Recently destroyed by the 2010 Earthquake, Port-au-Prince’s new design for the National Cathedral is presented as an absolute plain wall of concrete which expresses the true character of the construction. Designed by NC-Office, the concrete material is not only structurally appropriate, but it also produces a somber cool space that absorbs light – forming an architecture of shadows. More images and architects’ description after the break.
Lifted above the new concrete nave a ghosted cross – clad in salvaged stone – is raised up to the heavens, expressing the remains of the existing church. Light enters the nave at the level of the pews connecting the worshiper to the earth. These are open-air voids with operable wood louvers allowing for natural cross ventilation. A mystifying light enters from above along the south wall casting a glow onto the mass of the vaulted ceiling.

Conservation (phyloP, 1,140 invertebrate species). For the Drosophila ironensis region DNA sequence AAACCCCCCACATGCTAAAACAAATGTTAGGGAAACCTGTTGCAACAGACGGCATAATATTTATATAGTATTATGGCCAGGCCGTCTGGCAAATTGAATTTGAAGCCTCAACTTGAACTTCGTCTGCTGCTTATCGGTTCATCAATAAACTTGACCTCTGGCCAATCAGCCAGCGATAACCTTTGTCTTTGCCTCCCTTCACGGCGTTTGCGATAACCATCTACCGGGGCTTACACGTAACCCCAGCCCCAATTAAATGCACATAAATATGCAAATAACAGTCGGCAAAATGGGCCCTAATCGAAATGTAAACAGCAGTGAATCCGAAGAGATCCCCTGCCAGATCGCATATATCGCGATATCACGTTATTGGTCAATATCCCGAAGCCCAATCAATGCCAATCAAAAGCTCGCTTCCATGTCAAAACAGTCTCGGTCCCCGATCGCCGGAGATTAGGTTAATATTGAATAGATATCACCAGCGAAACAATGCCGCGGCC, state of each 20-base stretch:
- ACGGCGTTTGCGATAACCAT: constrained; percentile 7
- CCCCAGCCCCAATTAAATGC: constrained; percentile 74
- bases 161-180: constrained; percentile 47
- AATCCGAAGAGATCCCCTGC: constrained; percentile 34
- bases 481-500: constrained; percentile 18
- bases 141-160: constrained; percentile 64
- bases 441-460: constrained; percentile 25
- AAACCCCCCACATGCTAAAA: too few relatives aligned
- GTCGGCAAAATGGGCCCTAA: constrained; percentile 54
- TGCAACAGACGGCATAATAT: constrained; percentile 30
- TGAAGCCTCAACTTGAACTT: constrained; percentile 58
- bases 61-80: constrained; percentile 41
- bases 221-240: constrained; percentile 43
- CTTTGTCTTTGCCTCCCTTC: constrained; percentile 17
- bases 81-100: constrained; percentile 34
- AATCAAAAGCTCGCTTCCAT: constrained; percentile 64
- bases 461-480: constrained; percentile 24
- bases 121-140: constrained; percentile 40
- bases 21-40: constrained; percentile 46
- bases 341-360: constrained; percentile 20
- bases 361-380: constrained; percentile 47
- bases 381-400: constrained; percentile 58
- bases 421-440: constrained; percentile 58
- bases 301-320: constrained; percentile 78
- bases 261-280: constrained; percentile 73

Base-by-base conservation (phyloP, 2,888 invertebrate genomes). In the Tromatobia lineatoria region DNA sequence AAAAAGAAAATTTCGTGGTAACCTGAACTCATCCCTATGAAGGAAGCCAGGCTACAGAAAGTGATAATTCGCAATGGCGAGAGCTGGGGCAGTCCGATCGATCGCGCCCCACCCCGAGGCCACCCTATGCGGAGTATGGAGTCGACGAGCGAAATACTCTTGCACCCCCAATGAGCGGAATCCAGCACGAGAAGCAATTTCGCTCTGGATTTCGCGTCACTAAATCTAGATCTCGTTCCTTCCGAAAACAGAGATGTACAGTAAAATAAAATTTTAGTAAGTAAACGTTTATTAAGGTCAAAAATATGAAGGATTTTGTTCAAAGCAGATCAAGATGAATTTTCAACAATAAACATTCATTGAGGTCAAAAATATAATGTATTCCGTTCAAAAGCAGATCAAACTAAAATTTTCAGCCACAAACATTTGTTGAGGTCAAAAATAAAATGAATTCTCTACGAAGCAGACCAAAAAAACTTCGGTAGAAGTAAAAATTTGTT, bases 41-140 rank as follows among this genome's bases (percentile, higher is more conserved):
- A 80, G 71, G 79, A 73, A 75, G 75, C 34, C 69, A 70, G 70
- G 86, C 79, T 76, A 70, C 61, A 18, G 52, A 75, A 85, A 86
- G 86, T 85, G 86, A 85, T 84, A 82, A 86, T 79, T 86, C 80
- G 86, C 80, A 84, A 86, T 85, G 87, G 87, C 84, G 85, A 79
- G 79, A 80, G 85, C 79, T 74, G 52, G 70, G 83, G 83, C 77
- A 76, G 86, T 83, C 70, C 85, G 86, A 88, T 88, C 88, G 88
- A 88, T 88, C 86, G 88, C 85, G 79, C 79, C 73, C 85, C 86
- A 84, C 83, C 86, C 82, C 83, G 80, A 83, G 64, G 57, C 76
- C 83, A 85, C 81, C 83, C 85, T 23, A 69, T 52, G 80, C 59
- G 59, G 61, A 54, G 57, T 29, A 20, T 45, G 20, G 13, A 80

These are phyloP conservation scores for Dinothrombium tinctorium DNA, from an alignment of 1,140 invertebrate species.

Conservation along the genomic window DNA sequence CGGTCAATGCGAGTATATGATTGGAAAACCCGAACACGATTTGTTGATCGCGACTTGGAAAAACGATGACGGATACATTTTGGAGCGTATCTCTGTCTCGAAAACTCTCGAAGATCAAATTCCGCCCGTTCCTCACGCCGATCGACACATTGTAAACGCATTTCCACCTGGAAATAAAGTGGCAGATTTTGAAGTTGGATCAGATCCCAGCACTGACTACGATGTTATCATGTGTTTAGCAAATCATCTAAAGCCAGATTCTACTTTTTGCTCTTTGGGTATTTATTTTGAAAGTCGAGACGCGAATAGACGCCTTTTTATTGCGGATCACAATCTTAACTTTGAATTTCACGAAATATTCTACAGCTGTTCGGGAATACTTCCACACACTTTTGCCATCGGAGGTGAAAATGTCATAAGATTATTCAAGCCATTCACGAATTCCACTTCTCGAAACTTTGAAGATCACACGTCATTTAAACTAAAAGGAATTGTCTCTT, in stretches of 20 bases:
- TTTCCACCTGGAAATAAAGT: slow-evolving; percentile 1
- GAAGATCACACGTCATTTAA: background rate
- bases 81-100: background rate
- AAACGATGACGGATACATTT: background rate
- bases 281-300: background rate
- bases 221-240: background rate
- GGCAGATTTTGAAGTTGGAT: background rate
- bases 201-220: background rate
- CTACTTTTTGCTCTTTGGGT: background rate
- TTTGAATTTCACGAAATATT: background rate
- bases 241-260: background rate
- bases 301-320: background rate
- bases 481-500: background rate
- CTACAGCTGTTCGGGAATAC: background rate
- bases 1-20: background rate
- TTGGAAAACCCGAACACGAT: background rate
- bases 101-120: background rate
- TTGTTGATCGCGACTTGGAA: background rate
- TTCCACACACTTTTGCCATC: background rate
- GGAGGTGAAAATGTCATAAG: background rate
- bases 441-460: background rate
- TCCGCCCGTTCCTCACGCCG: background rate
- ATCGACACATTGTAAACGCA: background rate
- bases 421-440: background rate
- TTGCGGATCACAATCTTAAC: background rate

The north transept acts as the Blessed Sacrament chapel open to the sky with a full louvered wall illuminating the crossing of the nave. The light effect culminates as a void sliver is caught between two curved masses casting a divine light onto the altar. This construction leads the observer to feel no other sentiment than those genuinely appropriate to the subject matter.